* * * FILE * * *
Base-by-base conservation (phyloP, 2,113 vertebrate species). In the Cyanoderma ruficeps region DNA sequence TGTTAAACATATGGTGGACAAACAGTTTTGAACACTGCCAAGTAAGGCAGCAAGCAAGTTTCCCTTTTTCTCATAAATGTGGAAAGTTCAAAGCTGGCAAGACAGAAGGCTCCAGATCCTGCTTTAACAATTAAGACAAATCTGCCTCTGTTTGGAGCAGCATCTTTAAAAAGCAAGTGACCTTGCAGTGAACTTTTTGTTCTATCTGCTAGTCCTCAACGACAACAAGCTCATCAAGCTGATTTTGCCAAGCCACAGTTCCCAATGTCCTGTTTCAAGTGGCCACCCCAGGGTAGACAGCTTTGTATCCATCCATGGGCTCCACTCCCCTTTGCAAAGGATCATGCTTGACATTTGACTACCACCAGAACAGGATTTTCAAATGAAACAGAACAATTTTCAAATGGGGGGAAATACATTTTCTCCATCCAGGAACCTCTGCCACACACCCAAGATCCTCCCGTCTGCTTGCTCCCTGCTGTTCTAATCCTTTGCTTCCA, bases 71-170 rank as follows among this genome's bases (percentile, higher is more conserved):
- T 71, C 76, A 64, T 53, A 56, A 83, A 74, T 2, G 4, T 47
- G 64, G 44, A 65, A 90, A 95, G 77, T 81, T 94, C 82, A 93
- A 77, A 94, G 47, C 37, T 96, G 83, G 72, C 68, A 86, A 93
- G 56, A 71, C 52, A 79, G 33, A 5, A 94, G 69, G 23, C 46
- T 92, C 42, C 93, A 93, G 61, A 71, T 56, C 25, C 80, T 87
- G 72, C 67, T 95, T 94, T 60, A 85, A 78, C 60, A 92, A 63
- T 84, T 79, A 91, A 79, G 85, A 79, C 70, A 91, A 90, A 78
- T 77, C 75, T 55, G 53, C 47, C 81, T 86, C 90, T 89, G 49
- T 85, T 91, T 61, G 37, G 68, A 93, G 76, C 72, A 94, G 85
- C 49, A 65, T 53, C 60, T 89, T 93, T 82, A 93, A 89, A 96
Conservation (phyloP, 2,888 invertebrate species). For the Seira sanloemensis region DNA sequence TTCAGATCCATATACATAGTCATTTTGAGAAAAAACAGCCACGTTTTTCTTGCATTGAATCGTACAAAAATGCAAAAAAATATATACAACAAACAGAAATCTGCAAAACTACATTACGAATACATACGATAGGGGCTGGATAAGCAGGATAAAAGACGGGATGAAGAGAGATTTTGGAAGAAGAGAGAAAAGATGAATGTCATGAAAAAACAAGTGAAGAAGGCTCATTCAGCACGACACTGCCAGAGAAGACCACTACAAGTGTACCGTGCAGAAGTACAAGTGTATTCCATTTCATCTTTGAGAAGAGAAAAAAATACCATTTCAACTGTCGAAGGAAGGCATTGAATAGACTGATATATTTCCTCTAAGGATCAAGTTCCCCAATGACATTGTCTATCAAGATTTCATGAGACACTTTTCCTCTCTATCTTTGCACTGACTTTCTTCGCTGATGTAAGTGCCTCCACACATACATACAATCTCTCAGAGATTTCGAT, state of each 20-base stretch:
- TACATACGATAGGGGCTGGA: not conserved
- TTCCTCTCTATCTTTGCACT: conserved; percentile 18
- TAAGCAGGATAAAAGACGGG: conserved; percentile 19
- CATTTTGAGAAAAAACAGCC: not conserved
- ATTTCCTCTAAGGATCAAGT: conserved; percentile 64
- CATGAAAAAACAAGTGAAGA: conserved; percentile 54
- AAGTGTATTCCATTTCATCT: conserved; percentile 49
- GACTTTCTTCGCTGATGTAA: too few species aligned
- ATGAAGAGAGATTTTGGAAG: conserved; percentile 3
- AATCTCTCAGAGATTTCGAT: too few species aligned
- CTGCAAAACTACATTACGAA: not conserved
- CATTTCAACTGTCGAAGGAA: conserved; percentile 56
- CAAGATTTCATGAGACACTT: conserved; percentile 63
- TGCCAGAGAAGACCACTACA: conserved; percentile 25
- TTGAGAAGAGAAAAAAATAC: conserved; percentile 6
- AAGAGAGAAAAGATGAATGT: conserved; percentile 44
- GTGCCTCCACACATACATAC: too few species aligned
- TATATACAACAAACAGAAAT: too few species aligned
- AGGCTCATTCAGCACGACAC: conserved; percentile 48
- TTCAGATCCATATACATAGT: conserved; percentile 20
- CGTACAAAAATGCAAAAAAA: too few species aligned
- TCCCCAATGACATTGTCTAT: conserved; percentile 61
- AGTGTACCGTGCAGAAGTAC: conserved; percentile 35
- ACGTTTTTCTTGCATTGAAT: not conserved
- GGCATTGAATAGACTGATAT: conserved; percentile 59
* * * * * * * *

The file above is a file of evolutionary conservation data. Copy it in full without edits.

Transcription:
Base-by-base conservation (phyloP, 2,113 vertebrate species). In the Cyanoderma ruficeps region DNA sequence TGTTAAACATATGGTGGACAAACAGTTTTGAACACTGCCAAGTAAGGCAGCAAGCAAGTTTCCCTTTTTCTCATAAATGTGGAAAGTTCAAAGCTGGCAAGACAGAAGGCTCCAGATCCTGCTTTAACAATTAAGACAAATCTGCCTCTGTTTGGAGCAGCATCTTTAAAAAGCAAGTGACCTTGCAGTGAACTTTTTGTTCTATCTGCTAGTCCTCAACGACAACAAGCTCATCAAGCTGATTTTGCCAAGCCACAGTTCCCAATGTCCTGTTTCAAGTGGCCACCCCAGGGTAGACAGCTTTGTATCCATCCATGGGCTCCACTCCCCTTTGCAAAGGATCATGCTTGACATTTGACTACCACCAGAACAGGATTTTCAAATGAAACAGAACAATTTTCAAATGGGGGGAAATACATTTTCTCCATCCAGGAACCTCTGCCACACACCCAAGATCCTCCCGTCTGCTTGCTCCCTGCTGTTCTAATCCTTTGCTTCCA, bases 71-170 rank as follows among this genome's bases (percentile, higher is more conserved):
- T 71, C 76, A 64, T 53, A 56, A 83, A 74, T 2, G 4, T 47
- G 64, G 44, A 65, A 90, A 95, G 77, T 81, T 94, C 82, A 93
- A 77, A 94, G 47, C 37, T 96, G 83, G 72, C 68, A 86, A 93
- G 56, A 71, C 52, A 79, G 33, A 5, A 94, G 69, G 23, C 46
- T 92, C 42, C 93, A 93, G 61, A 71, T 56, C 25, C 80, T 87
- G 72, C 67, T 95, T 94, T 60, A 85, A 78, C 60, A 92, A 63
- T 84, T 79, A 91, A 79, G 85, A 79, C 70, A 91, A 90, A 78
- T 77, C 75, T 55, G 53, C 47, C 81, T 86, C 90, T 89, G 49
- T 85, T 91, T 61, G 37, G 68, A 93, G 76, C 72, A 94, G 85
- C 49, A 65, T 53, C 60, T 89, T 93, T 82, A 93, A 89, A 96
Conservation (phyloP, 2,888 invertebrate species). For the Seira sanloemensis region DNA sequence TTCAGATCCATATACATAGTCATTTTGAGAAAAAACAGCCACGTTTTTCTTGCATTGAATCGTACAAAAATGCAAAAAAATATATACAACAAACAGAAATCTGCAAAACTACATTACGAATACATACGATAGGGGCTGGATAAGCAGGATAAAAGACGGGATGAAGAGAGATTTTGGAAGAAGAGAGAAAAGATGAATGTCATGAAAAAACAAGTGAAGAAGGCTCATTCAGCACGACACTGCCAGAGAAGACCACTACAAGTGTACCGTGCAGAAGTACAAGTGTATTCCATTTCATCTTTGAGAAGAGAAAAAAATACCATTTCAACTGTCGAAGGAAGGCATTGAATAGACTGATATATTTCCTCTAAGGATCAAGTTCCCCAATGACATTGTCTATCAAGATTTCATGAGACACTTTTCCTCTCTATCTTTGCACTGACTTTCTTCGCTGATGTAAGTGCCTCCACACATACATACAATCTCTCAGAGATTTCGAT, state of each 20-base stretch:
- TACATACGATAGGGGCTGGA: not conserved
- TTCCTCTCTATCTTTGCACT: conserved; percentile 18
- TAAGCAGGATAAAAGACGGG: conserved; percentile 19
- CATTTTGAGAAAAAACAGCC: not conserved
- ATTTCCTCTAAGGATCAAGT: conserved; percentile 64
- CATGAAAAAACAAGTGAAGA: conserved; percentile 54
- AAGTGTATTCCATTTCATCT: conserved; percentile 49
- GACTTTCTTCGCTGATGTAA: too few species aligned
- ATGAAGAGAGATTTTGGAAG: conserved; percentile 3
- AATCTCTCAGAGATTTCGAT: too few species aligned
- CTGCAAAACTACATTACGAA: not conserved
- CATTTCAACTGTCGAAGGAA: conserved; percentile 56
- CAAGATTTCATGAGACACTT: conserved; percentile 63
- TGCCAGAGAAGACCACTACA: conserved; percentile 25
- TTGAGAAGAGAAAAAAATAC: conserved; percentile 6
- AAGAGAGAAAAGATGAATGT: conserved; percentile 44
- GTGCCTCCACACATACATAC: too few species aligned
- TATATACAACAAACAGAAAT: too few species aligned
- AGGCTCATTCAGCACGACAC: conserved; percentile 48
- TTCAGATCCATATACATAGT: conserved; percentile 20
- CGTACAAAAATGCAAAAAAA: too few species aligned
- TCCCCAATGACATTGTCTAT: conserved; percentile 61
- AGTGTACCGTGCAGAAGTAC: conserved; percentile 35
- ACGTTTTTCTTGCATTGAAT: not conserved
- GGCATTGAATAGACTGATAT: conserved; percentile 59